News | Friday, 23rd November 2018
Small mammals scan surroundings by vibrating whiskers: new evidence
Researchers shed new light on mammal 'whisking'
Small mammals, such as rats, mice and shrews, can scan their surroundings by rapidly moving their whiskers backwards and forwards – and the species that do this have developed a specialised skull feature, according to new international research involving Manchester Metropolitan University.
Dr Robyn Grant from Manchester Metropolitan’s School of Science and the Environment, alongside colleagues in the USA and Finland, has discovered for the first time that mammals with this special ability have evolved a larger infraorbital foramen, which is an opening in the skull just under the eyes that connects the whiskers to the brain.
The novel whisker movement – called ‘whisking’ – can occur 25 times per second, and is one of the fastest movements a mammal can make.
Many species of small mammals around the world need to scan their environment so they can move quickly and safely across dark, complicated terrains, for food foraging, and to detect potential threats.
Now we have found a skull feature that is enlarged in whisking animals, we can really start to understand more about the evolution of the tactile sense - Dr Robyn Grant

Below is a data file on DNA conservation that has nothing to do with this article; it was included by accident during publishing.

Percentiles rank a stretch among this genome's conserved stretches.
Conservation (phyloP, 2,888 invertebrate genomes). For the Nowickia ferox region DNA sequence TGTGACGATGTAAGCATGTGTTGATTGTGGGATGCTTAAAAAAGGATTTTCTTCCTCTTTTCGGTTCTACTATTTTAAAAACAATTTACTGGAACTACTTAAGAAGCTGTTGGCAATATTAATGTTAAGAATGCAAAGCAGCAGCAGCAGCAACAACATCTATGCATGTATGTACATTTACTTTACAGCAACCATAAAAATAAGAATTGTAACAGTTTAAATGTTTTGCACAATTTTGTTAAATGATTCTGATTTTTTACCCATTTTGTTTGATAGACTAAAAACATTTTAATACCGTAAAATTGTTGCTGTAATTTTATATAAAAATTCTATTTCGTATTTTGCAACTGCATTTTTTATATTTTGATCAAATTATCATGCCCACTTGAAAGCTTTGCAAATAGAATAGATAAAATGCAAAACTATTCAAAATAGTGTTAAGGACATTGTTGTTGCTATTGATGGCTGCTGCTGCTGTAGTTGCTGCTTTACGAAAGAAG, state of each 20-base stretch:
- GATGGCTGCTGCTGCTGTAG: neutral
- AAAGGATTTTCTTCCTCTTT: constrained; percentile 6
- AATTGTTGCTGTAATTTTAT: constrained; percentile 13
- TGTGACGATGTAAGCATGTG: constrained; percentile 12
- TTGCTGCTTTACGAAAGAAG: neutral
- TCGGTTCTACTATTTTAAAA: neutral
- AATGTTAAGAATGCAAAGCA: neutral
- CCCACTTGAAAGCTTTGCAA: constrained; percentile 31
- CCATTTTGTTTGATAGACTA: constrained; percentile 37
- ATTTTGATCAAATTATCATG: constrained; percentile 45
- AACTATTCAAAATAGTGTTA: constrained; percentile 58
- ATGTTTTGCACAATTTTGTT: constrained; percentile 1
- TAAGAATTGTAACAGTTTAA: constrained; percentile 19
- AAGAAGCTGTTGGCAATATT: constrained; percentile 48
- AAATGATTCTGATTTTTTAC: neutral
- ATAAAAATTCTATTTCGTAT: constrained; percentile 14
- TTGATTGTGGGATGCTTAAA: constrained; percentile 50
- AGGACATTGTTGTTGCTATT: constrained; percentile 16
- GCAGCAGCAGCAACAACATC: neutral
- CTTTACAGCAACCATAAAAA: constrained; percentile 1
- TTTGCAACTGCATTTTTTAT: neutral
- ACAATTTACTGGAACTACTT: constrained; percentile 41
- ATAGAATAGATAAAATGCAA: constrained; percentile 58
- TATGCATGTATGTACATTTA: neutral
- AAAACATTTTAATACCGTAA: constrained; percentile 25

Dr Robyn Grant, from the Conservation, Evolution and Behaviour Research Group at Manchester Met, said:
“This is the first study to look at whisker touch sensing in a large number of species and try and understand how whisking behaviours evolved. We see so many species that move their whiskers across the animal kingdom, especially in animals that forage in the dark.
“We have had a real problem, in the past, trying to understand whisker behaviour from looking at fossils. Now we have found a skull feature that is enlarged in whisking animals, we can really start to understand more about the evolution of the tactile sense.”
The researchers studied the skulls of 209 mammal species from around the world, using specimens from museums in the USA and the UK.
These included 174 non-whisking mammals that still exist, 31 whisking mammals that still exist, as well four fossils.
Dr Grant and colleagues analysed the size of the skull features by making moulds and measuring under a light microscope. They found that mammals who scan their environment through ‘whisking’ have a much larger infraorbital foramen.
Looking through the evolutionary tree, ‘whisking’ probably evolved seven times in mammals, and can be seen especially in nocturnal, arboreal species and very often in rodents.
From looking at fossils, the authors conclude that ancestral mammals probably did not ‘whisk’, but may still have had moveable and functioning whiskers.
Notes to editors:
The research, ‘Good Vibrations: The Evolution of Whisking in Small Mammals’, is published in The Anatomical Record.
It is authored by Robyn Grant (Manchester Metropolitan University); Magdalena N. Muchlinski (University of North Texas Health Science Center); John R. Wible (Carnegie Museum of Natural History); Ian Corfe (University of Helsinki); and Matthew Sullivan (Manchester Metropolitan University).
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